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Italy’s Berlusconi mobilises media empire behind his presidential bid

Italy’s {previous} {Primary} Minister Silvio Berlusconi speaks to {users|people|associates} of the {press|mass media} after he voted in Italian elections for mayors and councillors, in Milan, Italy, October 3, 2021. REUTERS/Flavio Lo Scalzo

January 14, 2022

By Gavin Jones

ROME (Reuters) – Former {Primary} Minister Silvio Berlusconi {will be} galvanising his {press|mass media} empire behind his {strategy|marketing campaign|advertising campaign} to {turn out to be} Italy’s president this {30 days}, a {shift} reviving dormant but unresolved {issues|worries|problems} about conflict of {attention|curiosity}.

The 85-year-old billionaire {press|mass media} tycoon, who {offered} four {conditions} as premier, {may be the} formal {applicant} of Italy’s centre-{perfect|ideal|best} alliance and {settings|handles} three national television {stations}, a daily newspaper {and many} magazines.

{Numerous|Several|A lot of} commentators say Berlusconi’s {history} – he {has been|had been} convicted of {taxes} fraud and {kept} “bunga bunga” sex {events|celebrations} – make him a {definately not} ideal candidate, and {in writing|in some recoverable format} he lacks the {wide} parliamentary backing {needed}.

{However}, shrugging off these {issues|worries|problems} and {current|latest} chronic {health issues}, Berlusconi has {released} a media campaign {similar to} {the ones that} helped him {earn} three {nationwide} elections.

Voting among {a lot more than} 1,000 parliamentarians and regional delegates {starts} on Jan. 24 and {he could be} trying to {earn} the backing of {ratings} of unaffiliated deputies and senators who {may potentially} get him {in to the} presidential palace.

{Despite the fact that} he {doesn’t need} the votes of the Italian {general public|open public}, Berlusconi hopes that {developing a} groundswell of {general public|open public} {viewpoint} behind his candidacy {may help} convince lawmakers to {back again} him.

“He {really wants to} {develop|create|construct} momentum, it’s {not really} strictly {required} but he {obviously} thinks {it could be} {helpful},” said Daniele Albertazzi, {a politics professor at Britain’s Surrey University who has {carefully} followed Berlusconi’s career.|a politics professor at Britain’s Surrey University who {offers|provides} followed Berlusconi’s career closely.}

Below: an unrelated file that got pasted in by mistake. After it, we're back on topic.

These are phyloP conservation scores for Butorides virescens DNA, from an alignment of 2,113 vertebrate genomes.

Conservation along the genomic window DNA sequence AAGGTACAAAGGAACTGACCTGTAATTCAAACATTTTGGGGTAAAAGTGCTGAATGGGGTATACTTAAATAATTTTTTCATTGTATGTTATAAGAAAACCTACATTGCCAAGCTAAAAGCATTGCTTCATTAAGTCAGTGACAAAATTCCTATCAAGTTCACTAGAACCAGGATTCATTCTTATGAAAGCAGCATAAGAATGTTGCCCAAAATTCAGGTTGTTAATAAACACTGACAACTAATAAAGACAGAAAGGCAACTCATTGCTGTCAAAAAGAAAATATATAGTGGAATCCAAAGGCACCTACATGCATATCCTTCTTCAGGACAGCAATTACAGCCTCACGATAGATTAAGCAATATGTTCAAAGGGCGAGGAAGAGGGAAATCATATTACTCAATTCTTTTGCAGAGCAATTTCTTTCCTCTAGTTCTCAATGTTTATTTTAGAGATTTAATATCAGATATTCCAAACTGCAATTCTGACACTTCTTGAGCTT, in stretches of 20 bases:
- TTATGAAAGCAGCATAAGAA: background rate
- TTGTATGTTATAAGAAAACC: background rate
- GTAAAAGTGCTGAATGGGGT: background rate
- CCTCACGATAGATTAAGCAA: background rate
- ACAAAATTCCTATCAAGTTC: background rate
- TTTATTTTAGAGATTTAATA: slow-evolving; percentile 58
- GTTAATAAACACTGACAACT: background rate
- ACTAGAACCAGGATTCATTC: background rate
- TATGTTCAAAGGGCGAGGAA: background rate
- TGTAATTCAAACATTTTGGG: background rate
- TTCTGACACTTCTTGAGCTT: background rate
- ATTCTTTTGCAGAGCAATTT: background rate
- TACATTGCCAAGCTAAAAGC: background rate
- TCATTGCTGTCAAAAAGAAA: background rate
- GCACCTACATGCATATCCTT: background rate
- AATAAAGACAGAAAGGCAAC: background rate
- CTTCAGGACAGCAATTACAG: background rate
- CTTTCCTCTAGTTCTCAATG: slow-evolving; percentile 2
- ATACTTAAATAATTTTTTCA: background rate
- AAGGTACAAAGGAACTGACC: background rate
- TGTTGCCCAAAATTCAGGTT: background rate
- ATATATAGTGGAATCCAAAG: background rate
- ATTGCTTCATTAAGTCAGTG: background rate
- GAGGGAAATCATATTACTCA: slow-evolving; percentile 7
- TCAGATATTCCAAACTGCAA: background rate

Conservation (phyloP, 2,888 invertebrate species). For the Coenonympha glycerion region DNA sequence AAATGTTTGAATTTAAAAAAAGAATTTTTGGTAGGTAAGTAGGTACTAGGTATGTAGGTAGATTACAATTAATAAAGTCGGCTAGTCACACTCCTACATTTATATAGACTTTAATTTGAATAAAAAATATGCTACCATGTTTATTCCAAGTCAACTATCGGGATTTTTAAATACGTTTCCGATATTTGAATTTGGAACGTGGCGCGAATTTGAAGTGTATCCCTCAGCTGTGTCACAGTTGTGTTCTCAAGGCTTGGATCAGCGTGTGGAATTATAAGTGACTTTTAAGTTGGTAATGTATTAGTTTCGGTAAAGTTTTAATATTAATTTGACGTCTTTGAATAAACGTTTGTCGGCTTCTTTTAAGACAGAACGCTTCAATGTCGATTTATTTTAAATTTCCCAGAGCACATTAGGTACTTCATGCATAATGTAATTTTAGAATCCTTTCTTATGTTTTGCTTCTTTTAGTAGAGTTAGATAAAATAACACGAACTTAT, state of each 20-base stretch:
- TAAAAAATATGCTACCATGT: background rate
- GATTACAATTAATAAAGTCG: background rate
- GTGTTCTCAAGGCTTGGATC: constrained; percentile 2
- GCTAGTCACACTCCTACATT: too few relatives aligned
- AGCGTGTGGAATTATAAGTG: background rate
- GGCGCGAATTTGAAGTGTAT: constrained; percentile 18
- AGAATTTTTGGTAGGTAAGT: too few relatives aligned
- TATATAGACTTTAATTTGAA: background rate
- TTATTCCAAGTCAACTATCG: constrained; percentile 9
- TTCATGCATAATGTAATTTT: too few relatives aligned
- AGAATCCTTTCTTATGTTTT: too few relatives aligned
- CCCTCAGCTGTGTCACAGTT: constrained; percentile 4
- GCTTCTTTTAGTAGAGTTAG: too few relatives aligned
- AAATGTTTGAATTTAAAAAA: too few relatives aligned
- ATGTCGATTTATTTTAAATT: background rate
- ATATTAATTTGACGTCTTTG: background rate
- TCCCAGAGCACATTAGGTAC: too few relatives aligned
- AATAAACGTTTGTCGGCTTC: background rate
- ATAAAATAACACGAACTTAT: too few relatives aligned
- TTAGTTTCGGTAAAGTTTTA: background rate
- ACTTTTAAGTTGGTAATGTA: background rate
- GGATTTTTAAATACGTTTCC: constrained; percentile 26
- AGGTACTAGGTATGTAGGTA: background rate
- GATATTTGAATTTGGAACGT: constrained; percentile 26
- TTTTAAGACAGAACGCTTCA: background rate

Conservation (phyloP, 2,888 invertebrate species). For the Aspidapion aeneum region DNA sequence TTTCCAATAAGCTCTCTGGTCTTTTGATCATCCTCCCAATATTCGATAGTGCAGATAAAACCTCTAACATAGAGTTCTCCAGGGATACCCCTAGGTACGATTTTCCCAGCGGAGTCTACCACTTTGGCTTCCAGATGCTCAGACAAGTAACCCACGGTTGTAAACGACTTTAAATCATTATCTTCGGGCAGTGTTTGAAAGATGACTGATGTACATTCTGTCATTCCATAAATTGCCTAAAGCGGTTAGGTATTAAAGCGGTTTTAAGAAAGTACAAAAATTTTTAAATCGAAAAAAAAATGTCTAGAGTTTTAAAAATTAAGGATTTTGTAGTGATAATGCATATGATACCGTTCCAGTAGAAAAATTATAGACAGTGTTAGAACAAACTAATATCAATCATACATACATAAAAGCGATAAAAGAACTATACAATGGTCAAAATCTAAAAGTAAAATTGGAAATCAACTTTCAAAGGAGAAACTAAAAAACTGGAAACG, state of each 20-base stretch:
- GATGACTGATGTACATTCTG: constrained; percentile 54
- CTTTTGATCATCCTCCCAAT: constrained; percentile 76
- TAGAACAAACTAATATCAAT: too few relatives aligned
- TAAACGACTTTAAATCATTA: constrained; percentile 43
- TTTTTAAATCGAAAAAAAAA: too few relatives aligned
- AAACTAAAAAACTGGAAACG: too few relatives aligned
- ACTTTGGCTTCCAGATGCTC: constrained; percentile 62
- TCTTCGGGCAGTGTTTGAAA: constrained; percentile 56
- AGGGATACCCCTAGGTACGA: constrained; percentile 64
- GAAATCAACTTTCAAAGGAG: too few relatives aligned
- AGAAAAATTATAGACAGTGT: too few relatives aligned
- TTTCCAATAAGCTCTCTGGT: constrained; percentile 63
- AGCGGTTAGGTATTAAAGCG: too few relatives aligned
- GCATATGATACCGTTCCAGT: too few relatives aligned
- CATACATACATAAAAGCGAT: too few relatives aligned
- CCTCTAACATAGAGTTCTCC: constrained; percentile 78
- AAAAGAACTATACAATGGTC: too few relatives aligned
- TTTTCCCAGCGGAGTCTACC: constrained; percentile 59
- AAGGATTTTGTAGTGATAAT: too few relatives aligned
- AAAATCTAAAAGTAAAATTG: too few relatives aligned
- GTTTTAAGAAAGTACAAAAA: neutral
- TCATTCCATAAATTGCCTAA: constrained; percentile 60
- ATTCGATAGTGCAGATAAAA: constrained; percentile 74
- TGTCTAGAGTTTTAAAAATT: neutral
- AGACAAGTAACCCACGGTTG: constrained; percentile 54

For {several weeks|days}, Berlusconi’s Mediaset television {stations} have been {advertising|marketing} his presidential ambitions, highlighting his {characteristics} and achievements and ignoring blemishes {such as for example} an ongoing {test|demo} for allegedly bribing witnesses in a {lawful} case, {{where} he denies the {costs|fees}.|{where the} charges {are usually} denied by him.}


On,} his family-{possessed} newspaper Il Giornale ran a full-page advertisement entitled “{Who’s} Silvio Berlusconi … who {much better than} him?”

It {presented|highlighted} a decades-old {picture|photograph|image} of the {previous} premier and {a summary of} 22 of his {features} and supposed accomplishments.


The {characteristics} include being “{an excellent} and generous person,|

The {characteristics} include {becoming|getting} “a generous and good person,}” “{a pal} {of everybody}, enemy of {nobody|no-one},” and “a self-made {guy}, an example {for several} Italians.”

{One of is own} listed achievements is “{closing} the Cold {Battle}”. Others, {though inaccurate factually,} include “founding commercial {tv} in {European countries}” and {becoming|getting} president of “the club {which has} won {almost all|nearly all} in {the annals} of world {soccer}”.

CONFLICT OF {Attention|Curiosity} DEBATE

Since {getting into} politics in 1994, Berlusconi has {already been} accused of {making use of} his media {to market} his political fortunes and {making use of} his political {capacity to} defend his media {passions}.

However, when {it had been} in power, {the centre-left {didn’t} change the law {to handle} the problem,|the centre-left {didn’t} change the statutory {legislation|regulation} {to handle} the problem,} {possibly fearful of a fierce {response} from Berlusconi’s {company} empire.|fearful of a fierce {response} from Berlusconi’s {company} empire possibly.}

Modest legislation on conflict of {attention|curiosity} was {authorized|accepted} by Berlusconi himself in 2004. {Though {this is} widely deemed inadequate,|Though {this is} deemed inadequate widely,} {it {hasn’t} been toughened.|{it’s been} toughened never.}

“Everyone {believed} Berlusconi was {out from the|from the} picture after 2011 {so the} conflict of {attention|curiosity} debate just {faded out},” {stated|mentioned} pollster and political analyst Lorenzo Pregliasco.


“{That’s} quite typical of {just how} Italian politics works,|

“{That’s} typical of {just how} Italian politics works {very},} {only considering {a concern} when there is {an instantaneous} visible emergency.|{just} considering an presssing issue {if you find} {an instantaneous} visible emergency.}”

({Modifying} by Timothy Heritage)


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